This year’s Nobel Peace Prize will be awarded to the United Nations’ World Food Programme (WFP), which has been around since the early 1960s.
The organization is a leading humanitarian group that looks to improve food security across the globe.
In 2019, the WFP assisted approximately 97 million people in 88 different countries.
During a SACPA (Southern Alberta Council on Public Affairs) conference on Thursday, WFP spokesperson Julie Marshall said she hopes this honour will raise awareness for the importance of the organization’s work, especially during a time when hunger is worsened by the COVID-19 pandemic.
“It shines a light on 690-million people who go to bed hungry every single day,” Marshall said. “It highlights the hard work and sacrifice of present and past WFP staff, who over the last 50 years, have really made the organization what it is.”
One of those integral employees was Lethbridge’s Trevor Page, who worked for the United Nations for 31 years. Born in England, Page lived and worked all around the world serving as head of mission in India and China, working through the civil war in Sudan, along with numerous other efforts.
Page said he was stunned and elated at the announcement.
“When I was working for the World Food Programme, I never thought that we would be nominated for the Nobel Peace Prize,” he admitted. “We’re a food aid organization, not a peace-making organization.”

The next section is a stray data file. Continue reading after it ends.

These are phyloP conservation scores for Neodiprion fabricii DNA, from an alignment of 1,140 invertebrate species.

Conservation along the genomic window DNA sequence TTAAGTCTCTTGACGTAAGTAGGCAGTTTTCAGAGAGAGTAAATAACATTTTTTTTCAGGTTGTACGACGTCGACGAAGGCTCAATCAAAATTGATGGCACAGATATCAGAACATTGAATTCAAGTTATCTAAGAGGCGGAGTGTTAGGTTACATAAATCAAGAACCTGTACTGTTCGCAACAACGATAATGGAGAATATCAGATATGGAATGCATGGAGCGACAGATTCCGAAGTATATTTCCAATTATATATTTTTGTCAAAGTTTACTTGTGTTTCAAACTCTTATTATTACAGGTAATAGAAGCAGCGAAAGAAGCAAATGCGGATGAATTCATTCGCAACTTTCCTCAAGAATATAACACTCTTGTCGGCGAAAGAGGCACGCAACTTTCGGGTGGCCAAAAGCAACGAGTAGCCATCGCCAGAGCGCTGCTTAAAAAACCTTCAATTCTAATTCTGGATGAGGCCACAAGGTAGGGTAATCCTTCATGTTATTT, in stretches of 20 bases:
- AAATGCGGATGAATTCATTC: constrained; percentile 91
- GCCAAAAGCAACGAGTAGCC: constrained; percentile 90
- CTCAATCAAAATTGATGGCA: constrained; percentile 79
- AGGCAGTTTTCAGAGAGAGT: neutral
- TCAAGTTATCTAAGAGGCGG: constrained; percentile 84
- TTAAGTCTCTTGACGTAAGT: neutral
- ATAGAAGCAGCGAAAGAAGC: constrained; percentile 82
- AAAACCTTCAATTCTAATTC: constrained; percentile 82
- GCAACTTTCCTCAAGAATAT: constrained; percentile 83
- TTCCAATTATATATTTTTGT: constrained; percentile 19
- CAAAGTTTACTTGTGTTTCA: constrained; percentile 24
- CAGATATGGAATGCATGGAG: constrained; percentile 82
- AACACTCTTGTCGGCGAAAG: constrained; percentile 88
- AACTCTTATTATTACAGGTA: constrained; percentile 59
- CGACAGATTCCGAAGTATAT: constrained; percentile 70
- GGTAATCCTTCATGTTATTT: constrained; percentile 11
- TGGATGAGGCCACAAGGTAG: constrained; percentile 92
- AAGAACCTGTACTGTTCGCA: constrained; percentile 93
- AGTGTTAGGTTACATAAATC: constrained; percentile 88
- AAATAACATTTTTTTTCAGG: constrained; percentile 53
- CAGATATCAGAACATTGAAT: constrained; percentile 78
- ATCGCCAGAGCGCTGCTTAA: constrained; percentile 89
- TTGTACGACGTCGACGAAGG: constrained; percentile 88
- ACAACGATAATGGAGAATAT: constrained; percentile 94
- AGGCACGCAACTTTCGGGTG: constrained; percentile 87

The Norwegian Nobel Committee selects the winner of the prestigious award, and said the WFP was chosen “for its efforts to combat hunger, for its contribution to bettering conditions for peace in conflict-affected areas and for acting as a driving force in efforts to prevent the use of hunger as a weapon of war and conflict.”
“Conflict forces millions of people to abandon their crops, their homes, their jobs,” Marshall explained.
Page said there’s no way of eliminating conflict entirely, but by using their connection to food insecurity, there are ways of de-escalating it.
“We are able to get food to both sides of a conflict, and to get the rebels and governments to cease fire — not bomb our convoys — on the days that we’re able to get them to agree to give us free passage,” he said.
After retiring from the UN, Page served in India as the CEO of an American social-marketing company involved in reproductive health. He is still involved with the group, giving consultations and keeping up with the WFP’s work, and has been living in Lethbridge for the last 20 years.
The Nobel Piece Prize will be presented in December.